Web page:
Telepathe, The XX
Alexandra Pereira 20/05/2009
For starters, I've never witnessed such a mass crush on one person - gender of no relevance - whatsoever! Perhaps this is what makes Brooklyn girl duo Telepathe (and broodingly handsome singer Busy Gagnes in particular) so initially striking, for at the forefront of their dark,synth and drums electronica beats a powerful sexual prowess and awareness that entices boys and girls alike.
Opening with their well-known hit Chrome's on It, Telepathe instantly played up to the avant-garde joke of present Brooklyn and reminded us of Dave Sitek's influence on the music; his artistic presence is extremely blatant but equally brilliant as his familiar production use of feedback, and ambient synths screech out of the Deaf Institute's speakers. After personally seeing them at London's Concrete + Glass in October, where they supported TV on the Radio, Telepathe integrate influences from their previous outfits Wikkid and Ex-Models into the innovative new sonic experimentation that is their debut album Dance Mother. Connections with the elite of New York and London's music scenes has had both negative and positive impact on the band, whose 'hipster' vibe sometimes distracts from what is possibly, one of the best new acts of the past year. Contrastingly, their trendy mingling has served them well in terms of media exposure and it's clear from the crowd tonight that this is a gig 'to be seen at.' A bad thing perhaps, a success in some form nevertheless.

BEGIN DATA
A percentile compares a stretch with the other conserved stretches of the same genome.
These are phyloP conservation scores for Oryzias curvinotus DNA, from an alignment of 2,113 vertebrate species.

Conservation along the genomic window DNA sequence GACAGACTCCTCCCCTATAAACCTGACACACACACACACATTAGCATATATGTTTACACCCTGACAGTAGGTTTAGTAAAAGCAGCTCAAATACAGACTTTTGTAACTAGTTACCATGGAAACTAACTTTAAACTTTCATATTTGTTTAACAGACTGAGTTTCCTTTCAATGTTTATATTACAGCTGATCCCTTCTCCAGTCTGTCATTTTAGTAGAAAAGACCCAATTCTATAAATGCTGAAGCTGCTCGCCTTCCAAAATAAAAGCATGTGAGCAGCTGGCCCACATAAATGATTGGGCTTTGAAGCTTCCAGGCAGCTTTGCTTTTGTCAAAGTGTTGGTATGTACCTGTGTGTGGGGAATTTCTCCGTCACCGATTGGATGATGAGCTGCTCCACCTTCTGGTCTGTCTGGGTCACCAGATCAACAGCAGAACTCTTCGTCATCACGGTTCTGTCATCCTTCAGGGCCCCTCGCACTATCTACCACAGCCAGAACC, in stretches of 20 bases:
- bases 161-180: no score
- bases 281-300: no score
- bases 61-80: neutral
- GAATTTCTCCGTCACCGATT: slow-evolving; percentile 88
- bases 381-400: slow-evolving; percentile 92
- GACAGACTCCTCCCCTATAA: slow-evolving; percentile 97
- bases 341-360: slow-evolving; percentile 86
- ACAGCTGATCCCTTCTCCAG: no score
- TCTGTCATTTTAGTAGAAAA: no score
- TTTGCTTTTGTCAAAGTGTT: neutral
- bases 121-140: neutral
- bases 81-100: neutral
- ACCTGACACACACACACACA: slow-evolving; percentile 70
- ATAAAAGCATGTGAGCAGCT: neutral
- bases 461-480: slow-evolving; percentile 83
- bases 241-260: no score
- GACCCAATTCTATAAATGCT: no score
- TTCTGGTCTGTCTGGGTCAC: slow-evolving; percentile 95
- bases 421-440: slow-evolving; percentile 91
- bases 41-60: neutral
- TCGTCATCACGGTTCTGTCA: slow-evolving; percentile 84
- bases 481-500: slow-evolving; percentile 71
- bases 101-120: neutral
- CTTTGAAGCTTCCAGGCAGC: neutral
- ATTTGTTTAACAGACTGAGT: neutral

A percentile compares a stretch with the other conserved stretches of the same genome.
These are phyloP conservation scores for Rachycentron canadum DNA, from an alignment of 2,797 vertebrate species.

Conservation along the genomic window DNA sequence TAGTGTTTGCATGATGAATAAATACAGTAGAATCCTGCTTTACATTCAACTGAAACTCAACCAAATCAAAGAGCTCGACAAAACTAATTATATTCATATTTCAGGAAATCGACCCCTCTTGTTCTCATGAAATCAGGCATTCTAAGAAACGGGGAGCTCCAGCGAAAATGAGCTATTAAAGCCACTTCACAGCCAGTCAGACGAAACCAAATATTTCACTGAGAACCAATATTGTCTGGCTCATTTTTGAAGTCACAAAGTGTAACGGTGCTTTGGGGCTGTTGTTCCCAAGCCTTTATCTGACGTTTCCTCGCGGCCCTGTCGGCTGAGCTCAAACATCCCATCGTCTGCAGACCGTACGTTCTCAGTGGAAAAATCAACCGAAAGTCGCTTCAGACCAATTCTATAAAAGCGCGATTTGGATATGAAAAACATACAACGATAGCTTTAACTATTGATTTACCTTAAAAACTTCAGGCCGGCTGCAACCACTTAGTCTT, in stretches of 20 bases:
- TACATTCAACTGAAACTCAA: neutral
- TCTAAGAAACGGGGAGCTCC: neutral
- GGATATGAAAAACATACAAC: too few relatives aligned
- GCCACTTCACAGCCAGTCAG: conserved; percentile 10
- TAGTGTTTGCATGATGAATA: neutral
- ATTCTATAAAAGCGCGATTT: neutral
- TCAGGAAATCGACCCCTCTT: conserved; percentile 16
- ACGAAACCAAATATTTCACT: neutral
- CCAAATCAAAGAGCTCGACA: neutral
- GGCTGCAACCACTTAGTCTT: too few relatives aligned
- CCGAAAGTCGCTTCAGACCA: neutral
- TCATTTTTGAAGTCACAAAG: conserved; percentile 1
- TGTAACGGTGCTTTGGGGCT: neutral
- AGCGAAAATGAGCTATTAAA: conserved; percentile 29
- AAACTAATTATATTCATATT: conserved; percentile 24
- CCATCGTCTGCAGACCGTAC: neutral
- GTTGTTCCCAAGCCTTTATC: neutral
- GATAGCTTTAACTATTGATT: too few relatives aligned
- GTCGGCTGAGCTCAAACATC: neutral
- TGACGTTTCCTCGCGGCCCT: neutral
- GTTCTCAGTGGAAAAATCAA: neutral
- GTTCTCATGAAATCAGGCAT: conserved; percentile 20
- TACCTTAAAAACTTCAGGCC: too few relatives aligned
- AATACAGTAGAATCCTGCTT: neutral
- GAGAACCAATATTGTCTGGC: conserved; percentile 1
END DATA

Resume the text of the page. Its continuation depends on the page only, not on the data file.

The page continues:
Percussionist/co-synth player Melissa Livaudais was the cuter, bouncier one of the two beating a time-perfect pulse with drum pads on songs such as In Your Line. The songs have a certain 80s dancehall (yet militant) feel to them and the result is fascinatingly like the earliest and best sound of Human League with a dash of Bjork with The March. Lights Go Down sounding startlingly like something Thom Yorke could have worked on. To further intensify the surrealist tone of their live performance and lure in the avant-garde partisan were peppered some spoken word/rap vocals on Devil's Trident, which nostalgically and outrageously reminded me of both Baz Luhrmann's Everybody Free (To Wear Sunscreen) and early Destiny's Child. Visually, the show was simplistic and gaudy at the same time. The beeps and bleats of their extensive equipment (but noticeably cheap keyboard) was loud, overpowering and complicated, but worked brilliantly with the frontwomens' understated stance and charm. Behind them was a psychedelic makeshift Powerpoint show, it seemed, throwing shapes, colours and patterns across in time with the music.
Amidst the softer-than-soft catchy lyrics are some unusual themes like living on other planets and bizarrely, taking a boy into a forest to perform sexual favours and proceeding to execute him. Wow. You can tell a lot of thought went into the percussion of Telepathe's music and this really came through in the live show. Undoubtedly a fairly pretentious show that maybe had the potential to have been terrible but worked perfectly due to the blasé approach of Telepathe's live presence.